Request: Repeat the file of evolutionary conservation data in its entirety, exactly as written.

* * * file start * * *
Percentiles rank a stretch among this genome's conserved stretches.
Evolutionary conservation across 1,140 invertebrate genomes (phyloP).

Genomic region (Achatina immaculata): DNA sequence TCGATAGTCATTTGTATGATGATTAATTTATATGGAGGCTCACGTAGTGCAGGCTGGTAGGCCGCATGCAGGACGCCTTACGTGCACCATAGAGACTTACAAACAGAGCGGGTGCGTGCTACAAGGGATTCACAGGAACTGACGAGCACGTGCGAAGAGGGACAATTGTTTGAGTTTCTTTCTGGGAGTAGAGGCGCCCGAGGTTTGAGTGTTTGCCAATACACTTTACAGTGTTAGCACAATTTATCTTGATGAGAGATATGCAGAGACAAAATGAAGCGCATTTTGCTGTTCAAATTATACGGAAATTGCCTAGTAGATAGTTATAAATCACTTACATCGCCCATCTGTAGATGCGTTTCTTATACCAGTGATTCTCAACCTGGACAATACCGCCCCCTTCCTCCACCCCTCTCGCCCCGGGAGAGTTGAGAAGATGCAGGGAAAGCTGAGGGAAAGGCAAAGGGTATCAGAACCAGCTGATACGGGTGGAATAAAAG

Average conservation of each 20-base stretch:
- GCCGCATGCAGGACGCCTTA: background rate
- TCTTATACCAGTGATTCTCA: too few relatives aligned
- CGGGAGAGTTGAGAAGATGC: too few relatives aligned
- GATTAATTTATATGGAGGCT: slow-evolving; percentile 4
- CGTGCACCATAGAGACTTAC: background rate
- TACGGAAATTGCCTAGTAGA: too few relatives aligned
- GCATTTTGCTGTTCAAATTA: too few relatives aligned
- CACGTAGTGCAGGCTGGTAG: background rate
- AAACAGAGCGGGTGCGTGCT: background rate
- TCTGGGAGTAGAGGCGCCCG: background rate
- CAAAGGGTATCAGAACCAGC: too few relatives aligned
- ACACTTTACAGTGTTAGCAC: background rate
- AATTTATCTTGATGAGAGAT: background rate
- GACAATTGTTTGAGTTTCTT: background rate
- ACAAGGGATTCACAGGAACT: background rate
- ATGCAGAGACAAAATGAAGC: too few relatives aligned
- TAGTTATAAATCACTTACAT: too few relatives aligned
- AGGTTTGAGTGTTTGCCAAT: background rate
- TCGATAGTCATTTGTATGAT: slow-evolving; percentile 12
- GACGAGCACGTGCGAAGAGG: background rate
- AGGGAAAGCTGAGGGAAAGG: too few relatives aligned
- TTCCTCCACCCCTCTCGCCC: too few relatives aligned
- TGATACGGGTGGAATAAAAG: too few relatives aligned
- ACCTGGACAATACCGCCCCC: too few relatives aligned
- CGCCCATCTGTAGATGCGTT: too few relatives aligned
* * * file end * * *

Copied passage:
Percentiles rank a stretch among this genome's conserved stretches.
Evolutionary conservation across 1,140 invertebrate genomes (phyloP).

Genomic region (Achatina immaculata): DNA sequence TCGATAGTCATTTGTATGATGATTAATTTATATGGAGGCTCACGTAGTGCAGGCTGGTAGGCCGCATGCAGGACGCCTTACGTGCACCATAGAGACTTACAAACAGAGCGGGTGCGTGCTACAAGGGATTCACAGGAACTGACGAGCACGTGCGAAGAGGGACAATTGTTTGAGTTTCTTTCTGGGAGTAGAGGCGCCCGAGGTTTGAGTGTTTGCCAATACACTTTACAGTGTTAGCACAATTTATCTTGATGAGAGATATGCAGAGACAAAATGAAGCGCATTTTGCTGTTCAAATTATACGGAAATTGCCTAGTAGATAGTTATAAATCACTTACATCGCCCATCTGTAGATGCGTTTCTTATACCAGTGATTCTCAACCTGGACAATACCGCCCCCTTCCTCCACCCCTCTCGCCCCGGGAGAGTTGAGAAGATGCAGGGAAAGCTGAGGGAAAGGCAAAGGGTATCAGAACCAGCTGATACGGGTGGAATAAAAG

Average conservation of each 20-base stretch:
- GCCGCATGCAGGACGCCTTA: background rate
- TCTTATACCAGTGATTCTCA: too few relatives aligned
- CGGGAGAGTTGAGAAGATGC: too few relatives aligned
- GATTAATTTATATGGAGGCT: slow-evolving; percentile 4
- CGTGCACCATAGAGACTTAC: background rate
- TACGGAAATTGCCTAGTAGA: too few relatives aligned
- GCATTTTGCTGTTCAAATTA: too few relatives aligned
- CACGTAGTGCAGGCTGGTAG: background rate
- AAACAGAGCGGGTGCGTGCT: background rate
- TCTGGGAGTAGAGGCGCCCG: background rate
- CAAAGGGTATCAGAACCAGC: too few relatives aligned
- ACACTTTACAGTGTTAGCAC: background rate
- AATTTATCTTGATGAGAGAT: background rate
- GACAATTGTTTGAGTTTCTT: background rate
- ACAAGGGATTCACAGGAACT: background rate
- ATGCAGAGACAAAATGAAGC: too few relatives aligned
- TAGTTATAAATCACTTACAT: too few relatives aligned
- AGGTTTGAGTGTTTGCCAAT: background rate
- TCGATAGTCATTTGTATGAT: slow-evolving; percentile 12
- GACGAGCACGTGCGAAGAGG: background rate
- AGGGAAAGCTGAGGGAAAGG: too few relatives aligned
- TTCCTCCACCCCTCTCGCCC: too few relatives aligned
- TGATACGGGTGGAATAAAAG: too few relatives aligned
- ACCTGGACAATACCGCCCCC: too few relatives aligned
- CGCCCATCTGTAGATGCGTT: too few relatives aligned